However, would it be wise to share the company’s knowledge, experience, and expertise with potential competitors? Also, how can a business cooperate and persuade other businesses and government to collectively do what may be the best for everyone in the long run?
[Picture] Maclean, Dave. Global warming is now threatening wine production in the mediterranean. (2017, July 12). Retrieved from http://www.independent.co.uk/life-style/food-and-drink/global-warming-wine-production-mediterranean-europe-continent-italy-spain-greece-a7836766.html.
 Dewey, Caitlin. World wine production just hit a 56-year low. That’s not even the worst part. (2017, October 27). Washington Post. Retrieved from https://www.washingtonpost.com/news/wonk/wp/2017/10/27/world-wine-production-just-hit-a-56-year-low-thats-not-even-the-worst-part/?utm_term=.fc9e0d020cff.
 Gelles, David. Falcons, Drones, Date: A winery battles climate change. (2017, January 5). The New York Times. Retrieved from https://nyti.ms/2j7i4pJ.
 2017 Global Economic Vitiviniculture Data. (2017, October 24). International Organisation of Vine and Wine. Retrieved from https://d3.harvard.edu/platform-rctom/submission/the-uberization-of-uber-rebounding-from-a-terrible-no-good-very-bad-year/?section=7754&sort=rand.
 Shepard, Anderson; Tabor, Gary; Marquet, Pablo; Ikegami, Maki; Hijmans, Robert. Study: Climate Change Will Put the Squeeze on World’s Wineries & Wilderness. (2013, April 8). Conservation International. Retrieved from https://www.conservation.org/NewsRoom/pressreleases/Pages/Study-Climate-Change-Will-Put-the-Squeeze-on-World%E2%80%99s-Wineries–Wilderness.aspx.
 Family. Jackson Family Wines. Retrieved from http://www.jacksonfamilywines.com/en/our-family.
 Hertsgaard, Mark. What climate change means for wine industry. (2010, April 26). Wired. Retrieved from https://www.wired.com/2010/04/climate-desk-wine-industry/.
 Mac Donald, Mitch. Shipping no wine before its time: interview with Kathryn Zepaltas. (2007, May 1) DC Velocity. Retrieved from http://www.dcvelocity.com/articles/20070501thoughtleaders/.
 Boynton, Jen. Kendall Jackson goes for sustainability gold. (2015, July 1). TriplePundit. Retrieved from https://www.triplepundit.com/2015/07/kendall-jackson-goes-sustainability-gold/.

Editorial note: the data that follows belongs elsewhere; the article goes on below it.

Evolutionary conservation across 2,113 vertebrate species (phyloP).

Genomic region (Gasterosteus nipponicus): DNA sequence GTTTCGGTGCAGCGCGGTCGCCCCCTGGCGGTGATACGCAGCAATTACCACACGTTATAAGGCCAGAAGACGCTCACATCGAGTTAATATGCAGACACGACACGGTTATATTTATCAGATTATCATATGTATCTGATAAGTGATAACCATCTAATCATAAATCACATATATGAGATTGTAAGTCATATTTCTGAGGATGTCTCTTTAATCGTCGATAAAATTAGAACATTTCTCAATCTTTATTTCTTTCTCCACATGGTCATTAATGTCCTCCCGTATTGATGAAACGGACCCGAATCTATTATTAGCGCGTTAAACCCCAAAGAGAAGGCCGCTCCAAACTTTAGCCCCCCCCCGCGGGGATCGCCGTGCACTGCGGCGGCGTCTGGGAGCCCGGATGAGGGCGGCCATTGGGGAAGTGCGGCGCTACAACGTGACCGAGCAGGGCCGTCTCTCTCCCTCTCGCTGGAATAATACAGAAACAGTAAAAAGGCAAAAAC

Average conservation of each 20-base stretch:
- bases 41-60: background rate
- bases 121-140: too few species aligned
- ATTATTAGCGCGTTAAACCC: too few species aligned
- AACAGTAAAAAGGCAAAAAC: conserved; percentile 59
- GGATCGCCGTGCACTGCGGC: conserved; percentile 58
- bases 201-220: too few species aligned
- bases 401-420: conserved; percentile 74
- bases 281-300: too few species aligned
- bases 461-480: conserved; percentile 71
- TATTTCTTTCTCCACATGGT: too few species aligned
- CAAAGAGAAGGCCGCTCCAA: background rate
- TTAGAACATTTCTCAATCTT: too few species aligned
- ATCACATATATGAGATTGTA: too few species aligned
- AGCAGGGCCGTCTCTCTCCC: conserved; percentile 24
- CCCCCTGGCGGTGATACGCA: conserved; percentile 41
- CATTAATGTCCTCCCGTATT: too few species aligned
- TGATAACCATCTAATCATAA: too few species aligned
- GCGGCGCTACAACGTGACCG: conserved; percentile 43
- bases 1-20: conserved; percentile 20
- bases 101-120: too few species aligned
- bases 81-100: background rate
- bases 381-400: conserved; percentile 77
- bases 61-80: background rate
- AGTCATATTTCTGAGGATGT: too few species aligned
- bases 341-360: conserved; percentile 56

2016 Jackson Family Responsibility Report. (2016). Jackson Family Wines.
Student comments on Would your favorite wine still be around in 2050?
It’s bad enough to tell me we’re burning through the ozone layer; but now, you mean to tell me that I might not have wine to drink while I watch it all happen!? I think you make some great points, @hj2189 – but your post makes me question whether several of the effects of climate change on the wine industry may be hard to curb.
So, different types of grapes require different growing conditions (and in some cases, specific regions, in the case of champagne, for example). And while wineries like Jackson (with enough capital for investments) can push for more water and energy-efficient practices, I wonder whether eventually, changes in climate will limit the number of different wines a single company can even offer in the first place.
I’d imagine that only large producers would be able to stomach the newly sky-high price of growing different grapes for different wines in different regions (thanks to changing climates), not to mention the bloated supply chain costs from producing and distributing around the globe (as you’ve mentioned above). So, perhaps this is less salient for large wineries – but in the future, will we see smaller companies unable to produce more than a single blend (until they’re bought by a larger collection, like Jackson Family Wines, of course).
My fear (yes, selfishly, mainly for the sake of quality) is that only the largest and strongest companies will be able to survive the increased costs associated with climate change that you’ve identified in your post – and what does this mean for the quality of the wine that we as consumers will be able to afford to buy? Sure, it’d be great for large wineries and collections to share their best practices between one another, but does this mean that small businesses falter in the face of their bigger foes?
This post raises some very interesting questions about the role and potential actions companies can take to mitigate climate change concerns. With Jackson Family wines facing the same weather threats as other competitors, what is a way different winers can work together in a non-collusive manner in order to protect the longevity of their operations? As Alison mentions, the solutions raised by HJ to the threats of climate change all require tremendous cost. Whether it be installing wind turbines to prevent freezing or opening operations in new regions conducive for growing grapes, all of these options will be a tremendous hit to the bottom line of wine companies and will potentially lead to consolidation. In this regard, however, the wine industry in California at least is very unique. The owning and operating wineries has often attracted a wealthy demographic as many, many wineries operate under huge losses. Will the solutions for wineries run as a hobby differ from wineries run from a profit-maximizing perspective? Will the demographics in the wine industry potentially buffer companies and allow them to handle losses in the short term to invest in more environmentally friendly practices?